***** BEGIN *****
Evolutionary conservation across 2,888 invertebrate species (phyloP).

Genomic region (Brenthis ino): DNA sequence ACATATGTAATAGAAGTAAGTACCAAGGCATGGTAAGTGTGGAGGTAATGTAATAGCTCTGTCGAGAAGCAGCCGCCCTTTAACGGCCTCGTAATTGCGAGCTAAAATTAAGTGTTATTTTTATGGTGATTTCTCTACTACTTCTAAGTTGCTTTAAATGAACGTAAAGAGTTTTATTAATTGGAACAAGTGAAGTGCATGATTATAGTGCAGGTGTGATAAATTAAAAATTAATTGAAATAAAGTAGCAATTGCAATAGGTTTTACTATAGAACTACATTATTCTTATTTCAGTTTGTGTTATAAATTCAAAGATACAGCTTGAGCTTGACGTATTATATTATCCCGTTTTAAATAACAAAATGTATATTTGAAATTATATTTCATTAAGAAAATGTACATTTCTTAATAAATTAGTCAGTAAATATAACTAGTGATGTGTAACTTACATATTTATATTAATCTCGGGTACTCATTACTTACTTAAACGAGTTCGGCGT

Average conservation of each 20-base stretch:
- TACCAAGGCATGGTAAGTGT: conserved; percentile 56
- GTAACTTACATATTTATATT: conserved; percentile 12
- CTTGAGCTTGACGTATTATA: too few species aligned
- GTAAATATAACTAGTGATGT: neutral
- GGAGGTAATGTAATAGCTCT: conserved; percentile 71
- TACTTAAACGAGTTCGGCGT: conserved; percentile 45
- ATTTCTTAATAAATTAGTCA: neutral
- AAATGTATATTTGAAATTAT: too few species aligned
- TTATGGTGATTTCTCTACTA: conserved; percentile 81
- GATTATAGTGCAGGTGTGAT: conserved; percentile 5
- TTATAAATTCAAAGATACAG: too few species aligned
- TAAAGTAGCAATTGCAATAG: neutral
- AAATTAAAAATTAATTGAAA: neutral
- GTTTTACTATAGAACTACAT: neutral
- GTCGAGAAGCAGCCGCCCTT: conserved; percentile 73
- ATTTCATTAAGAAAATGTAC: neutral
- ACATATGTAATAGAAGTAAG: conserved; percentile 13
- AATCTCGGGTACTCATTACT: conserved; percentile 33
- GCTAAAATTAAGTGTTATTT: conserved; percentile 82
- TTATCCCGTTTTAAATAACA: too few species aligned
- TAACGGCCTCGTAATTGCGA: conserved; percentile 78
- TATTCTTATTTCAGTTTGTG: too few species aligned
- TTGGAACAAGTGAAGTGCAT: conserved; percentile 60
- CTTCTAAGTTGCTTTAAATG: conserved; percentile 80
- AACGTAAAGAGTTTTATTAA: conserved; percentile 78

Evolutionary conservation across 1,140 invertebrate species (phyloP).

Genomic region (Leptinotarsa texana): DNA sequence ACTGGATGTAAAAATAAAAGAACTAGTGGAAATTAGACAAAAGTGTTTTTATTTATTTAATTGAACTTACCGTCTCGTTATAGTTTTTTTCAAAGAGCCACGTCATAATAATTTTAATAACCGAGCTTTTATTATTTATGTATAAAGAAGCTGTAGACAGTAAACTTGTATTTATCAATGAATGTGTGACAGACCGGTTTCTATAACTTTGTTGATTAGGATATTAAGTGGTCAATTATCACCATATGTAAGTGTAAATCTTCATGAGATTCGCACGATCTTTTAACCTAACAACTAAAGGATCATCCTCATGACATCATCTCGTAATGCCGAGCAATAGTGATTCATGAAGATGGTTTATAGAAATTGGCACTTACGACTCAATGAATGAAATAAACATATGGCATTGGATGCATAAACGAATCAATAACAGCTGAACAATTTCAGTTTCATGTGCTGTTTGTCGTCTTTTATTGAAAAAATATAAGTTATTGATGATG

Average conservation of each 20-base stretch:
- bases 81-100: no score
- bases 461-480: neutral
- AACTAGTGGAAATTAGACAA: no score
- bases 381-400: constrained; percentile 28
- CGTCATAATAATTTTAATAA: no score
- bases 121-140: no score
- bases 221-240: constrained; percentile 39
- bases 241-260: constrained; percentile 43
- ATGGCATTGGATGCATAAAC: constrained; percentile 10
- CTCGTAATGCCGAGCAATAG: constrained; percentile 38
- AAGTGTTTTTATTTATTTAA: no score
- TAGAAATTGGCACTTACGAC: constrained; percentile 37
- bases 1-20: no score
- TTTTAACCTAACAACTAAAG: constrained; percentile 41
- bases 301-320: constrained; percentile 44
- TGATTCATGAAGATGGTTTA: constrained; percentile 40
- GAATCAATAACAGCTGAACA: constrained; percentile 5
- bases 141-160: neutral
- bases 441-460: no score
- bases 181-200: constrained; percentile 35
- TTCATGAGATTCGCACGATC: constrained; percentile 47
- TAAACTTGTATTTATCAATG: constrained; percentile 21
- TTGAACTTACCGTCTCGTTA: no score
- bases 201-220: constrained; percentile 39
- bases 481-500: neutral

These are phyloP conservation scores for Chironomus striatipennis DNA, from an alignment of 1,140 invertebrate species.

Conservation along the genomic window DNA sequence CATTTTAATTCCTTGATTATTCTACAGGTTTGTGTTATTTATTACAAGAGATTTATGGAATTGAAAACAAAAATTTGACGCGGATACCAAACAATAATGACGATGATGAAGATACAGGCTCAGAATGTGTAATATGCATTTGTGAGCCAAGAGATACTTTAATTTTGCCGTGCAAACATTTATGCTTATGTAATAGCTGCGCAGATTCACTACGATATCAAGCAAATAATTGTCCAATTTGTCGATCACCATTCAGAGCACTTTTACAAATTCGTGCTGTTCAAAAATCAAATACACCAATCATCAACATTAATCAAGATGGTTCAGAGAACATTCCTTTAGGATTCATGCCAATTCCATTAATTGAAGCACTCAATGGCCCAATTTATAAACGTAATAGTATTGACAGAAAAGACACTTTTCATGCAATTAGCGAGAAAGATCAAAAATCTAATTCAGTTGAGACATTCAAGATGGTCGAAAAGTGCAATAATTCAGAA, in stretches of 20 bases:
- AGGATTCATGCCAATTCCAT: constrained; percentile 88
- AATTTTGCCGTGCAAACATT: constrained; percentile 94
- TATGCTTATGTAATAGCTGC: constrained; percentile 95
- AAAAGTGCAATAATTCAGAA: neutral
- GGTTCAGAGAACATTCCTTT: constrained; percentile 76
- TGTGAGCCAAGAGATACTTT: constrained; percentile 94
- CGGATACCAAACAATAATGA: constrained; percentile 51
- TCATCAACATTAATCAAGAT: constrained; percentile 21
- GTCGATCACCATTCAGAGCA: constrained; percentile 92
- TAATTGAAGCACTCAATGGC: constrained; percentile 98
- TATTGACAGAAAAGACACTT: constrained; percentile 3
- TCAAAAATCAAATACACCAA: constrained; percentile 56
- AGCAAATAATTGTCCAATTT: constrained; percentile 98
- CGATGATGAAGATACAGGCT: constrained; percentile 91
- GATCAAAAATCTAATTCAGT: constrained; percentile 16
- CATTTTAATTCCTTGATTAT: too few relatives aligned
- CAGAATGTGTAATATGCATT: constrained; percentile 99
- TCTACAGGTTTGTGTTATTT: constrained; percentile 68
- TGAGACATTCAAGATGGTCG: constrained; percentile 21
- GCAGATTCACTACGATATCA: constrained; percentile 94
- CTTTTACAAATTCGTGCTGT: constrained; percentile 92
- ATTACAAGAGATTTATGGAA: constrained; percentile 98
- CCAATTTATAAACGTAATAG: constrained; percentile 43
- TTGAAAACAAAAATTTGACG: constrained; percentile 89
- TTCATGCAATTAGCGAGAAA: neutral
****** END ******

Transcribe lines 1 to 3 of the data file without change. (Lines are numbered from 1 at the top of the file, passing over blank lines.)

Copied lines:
Evolutionary conservation across 2,888 invertebrate species (phyloP).

Genomic region (Brenthis ino): DNA sequence ACATATGTAATAGAAGTAAGTACCAAGGCATGGTAAGTGTGGAGGTAATGTAATAGCTCTGTCGAGAAGCAGCCGCCCTTTAACGGCCTCGTAATTGCGAGCTAAAATTAAGTGTTATTTTTATGGTGATTTCTCTACTACTTCTAAGTTGCTTTAAATGAACGTAAAGAGTTTTATTAATTGGAACAAGTGAAGTGCATGATTATAGTGCAGGTGTGATAAATTAAAAATTAATTGAAATAAAGTAGCAATTGCAATAGGTTTTACTATAGAACTACATTATTCTTATTTCAGTTTGTGTTATAAATTCAAAGATACAGCTTGAGCTTGACGTATTATATTATCCCGTTTTAAATAACAAAATGTATATTTGAAATTATATTTCATTAAGAAAATGTACATTTCTTAATAAATTAGTCAGTAAATATAACTAGTGATGTGTAACTTACATATTTATATTAATCTCGGGTACTCATTACTTACTTAAACGAGTTCGGCGT

Average conservation of each 20-base stretch: